Knit-Picking : Labels: Yes, people are behind those inexpensive, ‘hand-made’ sweaters--but usually by operating the machines that make them.


The label says “hand knit.” The price tag says $60. Can it be?

Sort of.

Human hands may be involved in the making of an inexpensive sweater, for example, but they’re not juggling two needles and a ball of yarn. Manufacturers apply the term hand knit to items made by hand-knitting, or “flat,” machines operated by workers. They control the needles that make the cables and designs.

Tags that read “hand loomed” also usually indicate the work of a knitting machine, says Les Levy, president of the National Knitwear and Sportswear Assn. Details such as crochet work may be added by hand to a finished piece.


Most hand-knit sweaters from national retail chains come from large factories in China, where labor is relatively inexpensive, says Levy, president of South Carolina-based Heritage Sportswear. Many prestige-label companies and designers also rely on overseas makers for their knitwear.

“A true hand-knit sweater is usually an expensive sweater, which you usually don’t see at the mass level,” says Tom Julian of the New York City-based Fashion Assn.

Los Angeles designer Lizi Ruch, whose labels P’galli and Lizi Ruch sell in upscale boutiques for $56 to $300, hires knitters in Hong Kong and China to do her sweaters; each takes five to six weeks to complete, Ruch says.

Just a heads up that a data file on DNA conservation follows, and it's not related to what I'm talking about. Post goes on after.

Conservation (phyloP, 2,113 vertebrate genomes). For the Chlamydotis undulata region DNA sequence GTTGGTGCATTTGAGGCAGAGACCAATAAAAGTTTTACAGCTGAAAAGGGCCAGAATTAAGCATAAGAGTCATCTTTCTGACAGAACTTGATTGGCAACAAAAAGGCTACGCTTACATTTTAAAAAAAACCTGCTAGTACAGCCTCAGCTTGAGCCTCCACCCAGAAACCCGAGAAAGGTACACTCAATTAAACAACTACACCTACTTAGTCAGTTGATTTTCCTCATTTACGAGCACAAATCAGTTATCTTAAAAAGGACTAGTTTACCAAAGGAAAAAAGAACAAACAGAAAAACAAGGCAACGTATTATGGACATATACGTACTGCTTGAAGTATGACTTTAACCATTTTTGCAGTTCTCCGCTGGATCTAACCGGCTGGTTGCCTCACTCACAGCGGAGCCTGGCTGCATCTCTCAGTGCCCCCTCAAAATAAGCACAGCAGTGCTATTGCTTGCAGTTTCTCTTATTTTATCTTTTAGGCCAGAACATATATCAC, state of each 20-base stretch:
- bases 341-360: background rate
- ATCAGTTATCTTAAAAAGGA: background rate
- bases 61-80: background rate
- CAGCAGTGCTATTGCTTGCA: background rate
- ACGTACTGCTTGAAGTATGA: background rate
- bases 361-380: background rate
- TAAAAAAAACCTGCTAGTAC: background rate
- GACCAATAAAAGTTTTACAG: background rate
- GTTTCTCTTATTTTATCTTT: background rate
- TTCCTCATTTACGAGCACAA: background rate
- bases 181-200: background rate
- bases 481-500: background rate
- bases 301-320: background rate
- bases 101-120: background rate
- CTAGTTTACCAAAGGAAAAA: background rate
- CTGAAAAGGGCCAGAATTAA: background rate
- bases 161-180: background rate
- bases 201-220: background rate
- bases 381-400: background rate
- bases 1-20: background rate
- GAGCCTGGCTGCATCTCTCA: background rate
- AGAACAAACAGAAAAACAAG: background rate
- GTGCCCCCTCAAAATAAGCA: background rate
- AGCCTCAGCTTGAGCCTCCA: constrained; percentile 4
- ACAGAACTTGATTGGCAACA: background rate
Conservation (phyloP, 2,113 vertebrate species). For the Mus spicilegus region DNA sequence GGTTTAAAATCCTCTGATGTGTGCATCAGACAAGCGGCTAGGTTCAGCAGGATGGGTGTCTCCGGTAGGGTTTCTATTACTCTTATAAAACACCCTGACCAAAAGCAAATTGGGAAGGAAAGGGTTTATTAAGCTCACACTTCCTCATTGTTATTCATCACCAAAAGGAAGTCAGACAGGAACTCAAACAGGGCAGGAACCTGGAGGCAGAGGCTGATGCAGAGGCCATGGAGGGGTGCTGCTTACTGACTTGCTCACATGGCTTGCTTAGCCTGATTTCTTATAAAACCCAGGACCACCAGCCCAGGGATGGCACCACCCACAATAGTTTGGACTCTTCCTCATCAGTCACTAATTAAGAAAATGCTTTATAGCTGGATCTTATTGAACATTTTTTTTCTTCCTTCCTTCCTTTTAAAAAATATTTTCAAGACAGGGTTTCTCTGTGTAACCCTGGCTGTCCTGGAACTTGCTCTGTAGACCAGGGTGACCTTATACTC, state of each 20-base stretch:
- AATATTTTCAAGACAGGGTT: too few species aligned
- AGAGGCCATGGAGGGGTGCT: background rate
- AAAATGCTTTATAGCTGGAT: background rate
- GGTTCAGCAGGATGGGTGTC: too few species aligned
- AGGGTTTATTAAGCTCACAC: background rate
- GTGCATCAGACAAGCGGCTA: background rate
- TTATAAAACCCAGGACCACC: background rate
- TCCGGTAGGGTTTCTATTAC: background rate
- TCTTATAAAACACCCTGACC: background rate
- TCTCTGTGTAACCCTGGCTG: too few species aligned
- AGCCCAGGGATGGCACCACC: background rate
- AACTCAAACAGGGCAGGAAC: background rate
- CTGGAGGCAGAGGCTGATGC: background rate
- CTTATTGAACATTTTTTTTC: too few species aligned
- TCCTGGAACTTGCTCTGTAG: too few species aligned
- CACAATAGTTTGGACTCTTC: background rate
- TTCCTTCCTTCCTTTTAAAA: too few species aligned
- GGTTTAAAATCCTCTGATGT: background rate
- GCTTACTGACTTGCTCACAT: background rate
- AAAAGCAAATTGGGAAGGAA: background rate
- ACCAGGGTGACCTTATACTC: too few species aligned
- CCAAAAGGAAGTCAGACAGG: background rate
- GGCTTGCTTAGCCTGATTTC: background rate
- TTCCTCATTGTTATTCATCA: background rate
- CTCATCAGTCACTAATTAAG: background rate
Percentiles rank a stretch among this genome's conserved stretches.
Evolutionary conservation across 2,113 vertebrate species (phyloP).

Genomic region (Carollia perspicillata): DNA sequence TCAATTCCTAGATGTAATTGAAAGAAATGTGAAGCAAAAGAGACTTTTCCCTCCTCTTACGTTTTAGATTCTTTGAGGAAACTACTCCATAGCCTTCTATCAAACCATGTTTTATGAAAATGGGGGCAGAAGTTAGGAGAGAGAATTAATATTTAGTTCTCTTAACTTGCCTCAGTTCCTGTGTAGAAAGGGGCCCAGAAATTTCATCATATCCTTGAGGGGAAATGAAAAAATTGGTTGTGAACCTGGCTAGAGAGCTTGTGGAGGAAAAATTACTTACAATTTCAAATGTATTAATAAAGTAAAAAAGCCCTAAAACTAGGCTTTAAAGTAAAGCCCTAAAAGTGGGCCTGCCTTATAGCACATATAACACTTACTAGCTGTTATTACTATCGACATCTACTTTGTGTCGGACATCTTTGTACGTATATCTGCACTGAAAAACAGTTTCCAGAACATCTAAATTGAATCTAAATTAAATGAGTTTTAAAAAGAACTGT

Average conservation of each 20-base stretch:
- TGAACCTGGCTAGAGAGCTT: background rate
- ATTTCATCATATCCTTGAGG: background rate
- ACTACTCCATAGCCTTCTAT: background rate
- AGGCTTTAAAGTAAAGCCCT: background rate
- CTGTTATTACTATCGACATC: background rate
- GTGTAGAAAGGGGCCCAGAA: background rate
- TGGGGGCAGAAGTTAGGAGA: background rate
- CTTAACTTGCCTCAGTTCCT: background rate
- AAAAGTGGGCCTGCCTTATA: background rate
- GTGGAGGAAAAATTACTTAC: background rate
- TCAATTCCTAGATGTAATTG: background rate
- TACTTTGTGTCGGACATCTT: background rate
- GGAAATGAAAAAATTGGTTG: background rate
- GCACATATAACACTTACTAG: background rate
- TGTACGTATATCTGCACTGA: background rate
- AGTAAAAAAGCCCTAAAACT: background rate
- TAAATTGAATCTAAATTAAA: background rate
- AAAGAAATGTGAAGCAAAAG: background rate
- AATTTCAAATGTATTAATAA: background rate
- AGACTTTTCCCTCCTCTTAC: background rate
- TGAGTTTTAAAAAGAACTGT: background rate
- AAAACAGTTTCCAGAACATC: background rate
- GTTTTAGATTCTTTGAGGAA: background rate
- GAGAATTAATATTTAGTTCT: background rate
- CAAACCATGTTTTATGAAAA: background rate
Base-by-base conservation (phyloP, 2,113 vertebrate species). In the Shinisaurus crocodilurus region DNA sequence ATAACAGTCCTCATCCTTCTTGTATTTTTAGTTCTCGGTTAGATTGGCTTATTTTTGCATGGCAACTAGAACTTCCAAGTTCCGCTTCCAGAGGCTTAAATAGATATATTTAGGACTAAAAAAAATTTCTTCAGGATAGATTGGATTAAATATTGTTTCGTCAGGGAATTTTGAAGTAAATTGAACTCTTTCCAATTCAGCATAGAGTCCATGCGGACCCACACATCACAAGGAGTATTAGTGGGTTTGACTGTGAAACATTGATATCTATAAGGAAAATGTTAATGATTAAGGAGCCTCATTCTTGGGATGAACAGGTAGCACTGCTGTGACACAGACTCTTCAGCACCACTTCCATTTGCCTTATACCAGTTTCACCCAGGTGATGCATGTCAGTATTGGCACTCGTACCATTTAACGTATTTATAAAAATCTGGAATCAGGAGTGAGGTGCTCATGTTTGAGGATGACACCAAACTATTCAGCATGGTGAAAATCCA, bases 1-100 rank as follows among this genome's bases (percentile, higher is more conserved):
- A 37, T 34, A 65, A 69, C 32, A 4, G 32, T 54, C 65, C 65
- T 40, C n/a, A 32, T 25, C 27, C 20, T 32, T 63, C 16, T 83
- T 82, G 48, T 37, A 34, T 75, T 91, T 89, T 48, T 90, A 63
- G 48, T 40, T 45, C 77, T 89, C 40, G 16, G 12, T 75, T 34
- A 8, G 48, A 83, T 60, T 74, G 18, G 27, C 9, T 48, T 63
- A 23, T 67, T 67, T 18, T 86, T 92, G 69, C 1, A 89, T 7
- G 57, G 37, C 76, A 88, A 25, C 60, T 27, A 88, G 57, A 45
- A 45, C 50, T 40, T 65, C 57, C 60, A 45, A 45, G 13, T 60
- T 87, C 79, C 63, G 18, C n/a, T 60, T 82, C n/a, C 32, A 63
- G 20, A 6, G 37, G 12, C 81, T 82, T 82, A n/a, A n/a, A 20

“The labor cost is one of the biggest reasons some sweaters are cheaper than others,” says New York designer Linda Larson, whose sweaters are made on Long Island by computerized machines. “If a company can go to China, the product will be (less expensive).” Larson’s labels do not say hand knit.


Limited-edition and tightly knit sweaters tend to cost more.

“When you’re only making 1,000, 500 or 200 sweaters in a design, the prices go up,” says Larson, whose sweater collections--Essay by Linda Larson and Crossings--are sold by Neiman Marcus, Saks Fifth Avenue, Nordstrom and Bloomingdale’s. Prices range from $75 to $200.

How can consumers tell a sweater made the old-fashioned way from one knocked out by a machine?

The former will show human imperfections--some of the stitches will be larger or smaller, tighter or looser. The latter will have even, flat, uniformly tight stitches.